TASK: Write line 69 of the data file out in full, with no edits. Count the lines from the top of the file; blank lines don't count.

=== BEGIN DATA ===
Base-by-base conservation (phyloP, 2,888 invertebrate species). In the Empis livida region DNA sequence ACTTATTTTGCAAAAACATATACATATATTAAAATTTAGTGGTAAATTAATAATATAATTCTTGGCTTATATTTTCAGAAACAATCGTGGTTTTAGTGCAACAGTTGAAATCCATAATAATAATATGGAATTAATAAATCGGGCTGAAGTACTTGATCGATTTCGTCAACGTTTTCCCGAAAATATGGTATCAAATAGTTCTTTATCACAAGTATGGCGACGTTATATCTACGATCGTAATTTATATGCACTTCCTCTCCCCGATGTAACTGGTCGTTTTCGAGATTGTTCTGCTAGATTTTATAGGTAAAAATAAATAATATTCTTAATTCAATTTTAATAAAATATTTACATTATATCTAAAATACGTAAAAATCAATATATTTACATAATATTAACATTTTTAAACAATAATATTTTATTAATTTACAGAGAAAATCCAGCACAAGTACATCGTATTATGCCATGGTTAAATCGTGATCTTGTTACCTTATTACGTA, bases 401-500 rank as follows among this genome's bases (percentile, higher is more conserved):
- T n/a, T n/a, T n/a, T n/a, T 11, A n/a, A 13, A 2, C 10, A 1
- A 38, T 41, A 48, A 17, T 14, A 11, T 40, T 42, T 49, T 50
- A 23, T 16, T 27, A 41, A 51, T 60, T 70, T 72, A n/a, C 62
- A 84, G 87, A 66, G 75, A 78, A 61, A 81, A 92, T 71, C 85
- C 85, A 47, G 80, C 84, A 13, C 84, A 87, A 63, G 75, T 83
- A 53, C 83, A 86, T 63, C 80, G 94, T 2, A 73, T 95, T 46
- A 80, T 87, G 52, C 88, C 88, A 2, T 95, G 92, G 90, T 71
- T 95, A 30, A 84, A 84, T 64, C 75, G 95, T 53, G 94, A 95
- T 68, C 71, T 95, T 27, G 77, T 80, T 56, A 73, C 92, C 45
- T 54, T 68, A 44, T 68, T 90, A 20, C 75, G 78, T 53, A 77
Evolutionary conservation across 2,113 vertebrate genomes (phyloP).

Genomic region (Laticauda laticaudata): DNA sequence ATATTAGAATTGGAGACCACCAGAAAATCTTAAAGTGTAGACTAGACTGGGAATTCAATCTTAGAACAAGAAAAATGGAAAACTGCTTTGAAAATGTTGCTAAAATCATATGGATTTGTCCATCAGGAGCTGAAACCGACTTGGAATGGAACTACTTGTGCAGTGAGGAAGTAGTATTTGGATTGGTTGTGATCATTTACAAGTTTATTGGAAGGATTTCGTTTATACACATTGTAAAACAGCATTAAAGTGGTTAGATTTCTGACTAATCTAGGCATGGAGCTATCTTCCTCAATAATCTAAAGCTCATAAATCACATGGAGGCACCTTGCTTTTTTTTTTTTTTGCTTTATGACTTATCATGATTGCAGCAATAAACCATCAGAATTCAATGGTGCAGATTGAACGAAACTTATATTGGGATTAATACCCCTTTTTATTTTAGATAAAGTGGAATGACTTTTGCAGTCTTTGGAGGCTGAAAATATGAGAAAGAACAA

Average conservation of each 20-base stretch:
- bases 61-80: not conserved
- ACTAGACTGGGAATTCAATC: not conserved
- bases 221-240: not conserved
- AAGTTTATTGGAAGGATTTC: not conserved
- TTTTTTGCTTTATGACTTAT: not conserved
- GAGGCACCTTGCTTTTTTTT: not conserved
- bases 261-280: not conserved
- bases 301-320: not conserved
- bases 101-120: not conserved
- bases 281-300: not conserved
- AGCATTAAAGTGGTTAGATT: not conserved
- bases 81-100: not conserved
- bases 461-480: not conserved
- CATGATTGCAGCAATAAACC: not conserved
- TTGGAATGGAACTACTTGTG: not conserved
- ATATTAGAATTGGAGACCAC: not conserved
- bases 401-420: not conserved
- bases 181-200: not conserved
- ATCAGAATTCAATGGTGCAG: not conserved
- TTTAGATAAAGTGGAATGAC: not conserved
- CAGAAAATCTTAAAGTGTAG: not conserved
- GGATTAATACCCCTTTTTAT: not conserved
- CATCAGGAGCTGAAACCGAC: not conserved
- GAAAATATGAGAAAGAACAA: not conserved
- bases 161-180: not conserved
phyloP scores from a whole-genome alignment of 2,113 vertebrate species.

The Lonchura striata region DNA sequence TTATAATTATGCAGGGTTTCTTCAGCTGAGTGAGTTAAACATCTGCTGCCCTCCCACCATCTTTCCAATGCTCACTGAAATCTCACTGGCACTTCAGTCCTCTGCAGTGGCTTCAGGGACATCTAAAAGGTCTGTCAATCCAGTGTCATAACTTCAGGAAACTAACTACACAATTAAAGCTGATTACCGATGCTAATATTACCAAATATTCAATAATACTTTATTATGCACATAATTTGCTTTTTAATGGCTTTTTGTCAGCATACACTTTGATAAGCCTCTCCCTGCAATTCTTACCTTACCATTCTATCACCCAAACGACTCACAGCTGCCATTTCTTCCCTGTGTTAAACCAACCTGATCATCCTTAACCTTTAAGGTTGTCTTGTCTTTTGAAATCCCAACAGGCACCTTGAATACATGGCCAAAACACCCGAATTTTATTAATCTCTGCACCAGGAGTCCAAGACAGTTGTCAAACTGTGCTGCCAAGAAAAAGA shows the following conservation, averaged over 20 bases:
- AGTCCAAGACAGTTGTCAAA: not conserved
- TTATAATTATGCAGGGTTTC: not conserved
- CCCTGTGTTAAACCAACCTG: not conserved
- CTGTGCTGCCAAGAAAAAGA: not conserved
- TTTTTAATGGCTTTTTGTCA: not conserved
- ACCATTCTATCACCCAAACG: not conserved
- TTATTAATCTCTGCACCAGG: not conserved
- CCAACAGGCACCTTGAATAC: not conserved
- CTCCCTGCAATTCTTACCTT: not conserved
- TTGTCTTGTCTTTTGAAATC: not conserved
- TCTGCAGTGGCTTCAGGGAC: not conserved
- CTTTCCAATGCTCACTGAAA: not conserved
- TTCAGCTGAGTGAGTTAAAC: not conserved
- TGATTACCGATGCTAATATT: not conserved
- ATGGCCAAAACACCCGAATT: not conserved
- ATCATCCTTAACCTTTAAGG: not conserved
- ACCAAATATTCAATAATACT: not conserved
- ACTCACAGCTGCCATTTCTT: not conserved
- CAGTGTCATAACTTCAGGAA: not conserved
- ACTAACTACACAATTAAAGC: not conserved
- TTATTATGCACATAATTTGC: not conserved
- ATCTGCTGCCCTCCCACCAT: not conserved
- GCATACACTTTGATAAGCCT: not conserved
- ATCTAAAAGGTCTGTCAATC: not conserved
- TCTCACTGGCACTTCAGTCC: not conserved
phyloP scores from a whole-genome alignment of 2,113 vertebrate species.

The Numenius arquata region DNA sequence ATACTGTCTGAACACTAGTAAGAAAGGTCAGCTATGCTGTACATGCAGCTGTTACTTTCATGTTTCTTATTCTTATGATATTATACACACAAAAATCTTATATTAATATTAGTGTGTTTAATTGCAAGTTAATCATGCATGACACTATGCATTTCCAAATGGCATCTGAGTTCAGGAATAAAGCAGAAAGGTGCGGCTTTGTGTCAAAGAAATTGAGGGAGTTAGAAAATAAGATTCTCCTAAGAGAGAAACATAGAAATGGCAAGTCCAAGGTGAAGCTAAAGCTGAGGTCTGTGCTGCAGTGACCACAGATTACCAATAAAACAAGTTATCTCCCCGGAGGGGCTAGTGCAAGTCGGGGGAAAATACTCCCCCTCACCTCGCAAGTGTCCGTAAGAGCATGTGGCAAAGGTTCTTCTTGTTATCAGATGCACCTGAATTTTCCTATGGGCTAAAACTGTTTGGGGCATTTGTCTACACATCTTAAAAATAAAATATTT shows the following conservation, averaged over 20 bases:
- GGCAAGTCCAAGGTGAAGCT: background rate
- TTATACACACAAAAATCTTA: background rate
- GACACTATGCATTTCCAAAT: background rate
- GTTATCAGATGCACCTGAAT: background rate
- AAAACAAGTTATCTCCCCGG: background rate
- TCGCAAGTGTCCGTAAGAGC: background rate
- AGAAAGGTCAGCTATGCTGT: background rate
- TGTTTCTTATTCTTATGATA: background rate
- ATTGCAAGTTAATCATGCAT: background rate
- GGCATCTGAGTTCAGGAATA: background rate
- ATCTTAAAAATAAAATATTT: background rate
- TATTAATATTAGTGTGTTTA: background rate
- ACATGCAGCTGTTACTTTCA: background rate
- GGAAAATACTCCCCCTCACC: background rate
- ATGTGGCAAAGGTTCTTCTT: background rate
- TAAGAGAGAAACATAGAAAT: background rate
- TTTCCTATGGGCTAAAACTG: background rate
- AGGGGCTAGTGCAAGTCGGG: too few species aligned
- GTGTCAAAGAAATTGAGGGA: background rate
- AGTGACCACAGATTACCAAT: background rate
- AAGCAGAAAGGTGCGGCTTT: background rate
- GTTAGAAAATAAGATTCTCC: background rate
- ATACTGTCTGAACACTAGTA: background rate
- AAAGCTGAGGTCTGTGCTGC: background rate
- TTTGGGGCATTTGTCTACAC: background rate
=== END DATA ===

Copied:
- GGCAAGTCCAAGGTGAAGCT: background rate